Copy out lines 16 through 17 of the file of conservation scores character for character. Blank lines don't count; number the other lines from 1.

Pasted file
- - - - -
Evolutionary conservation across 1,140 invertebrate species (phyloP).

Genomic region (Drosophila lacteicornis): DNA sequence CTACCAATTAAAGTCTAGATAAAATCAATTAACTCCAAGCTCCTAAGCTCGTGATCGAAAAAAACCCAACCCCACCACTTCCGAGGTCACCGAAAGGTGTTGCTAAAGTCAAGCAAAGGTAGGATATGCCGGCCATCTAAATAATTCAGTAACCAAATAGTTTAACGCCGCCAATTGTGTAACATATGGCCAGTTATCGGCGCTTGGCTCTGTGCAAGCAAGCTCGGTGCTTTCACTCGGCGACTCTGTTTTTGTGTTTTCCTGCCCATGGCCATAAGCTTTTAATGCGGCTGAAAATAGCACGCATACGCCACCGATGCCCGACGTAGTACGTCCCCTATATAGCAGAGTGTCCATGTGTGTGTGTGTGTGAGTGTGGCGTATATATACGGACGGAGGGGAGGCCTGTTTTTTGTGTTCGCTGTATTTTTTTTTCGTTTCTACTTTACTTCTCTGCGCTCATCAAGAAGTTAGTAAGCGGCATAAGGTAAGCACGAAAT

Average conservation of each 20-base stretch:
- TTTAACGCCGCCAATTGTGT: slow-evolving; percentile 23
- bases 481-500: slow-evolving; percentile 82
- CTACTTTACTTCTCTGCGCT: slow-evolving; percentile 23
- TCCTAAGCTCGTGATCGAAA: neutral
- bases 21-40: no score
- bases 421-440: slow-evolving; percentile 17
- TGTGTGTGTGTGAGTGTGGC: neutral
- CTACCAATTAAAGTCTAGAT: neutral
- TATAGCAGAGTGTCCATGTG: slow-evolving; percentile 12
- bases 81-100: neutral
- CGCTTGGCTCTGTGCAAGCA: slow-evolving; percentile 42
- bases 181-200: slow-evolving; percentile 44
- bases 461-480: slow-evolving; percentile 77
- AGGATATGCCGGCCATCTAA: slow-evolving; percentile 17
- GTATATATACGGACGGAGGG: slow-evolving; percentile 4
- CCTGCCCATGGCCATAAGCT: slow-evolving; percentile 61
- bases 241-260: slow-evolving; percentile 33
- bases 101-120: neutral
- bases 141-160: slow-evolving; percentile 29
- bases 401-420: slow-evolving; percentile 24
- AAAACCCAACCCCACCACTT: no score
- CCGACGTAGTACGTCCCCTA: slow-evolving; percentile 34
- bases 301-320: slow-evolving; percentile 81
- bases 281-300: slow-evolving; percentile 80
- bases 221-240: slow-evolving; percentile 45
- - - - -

- bases 461-480: slow-evolving; percentile 77
- AGGATATGCCGGCCATCTAA: slow-evolving; percentile 17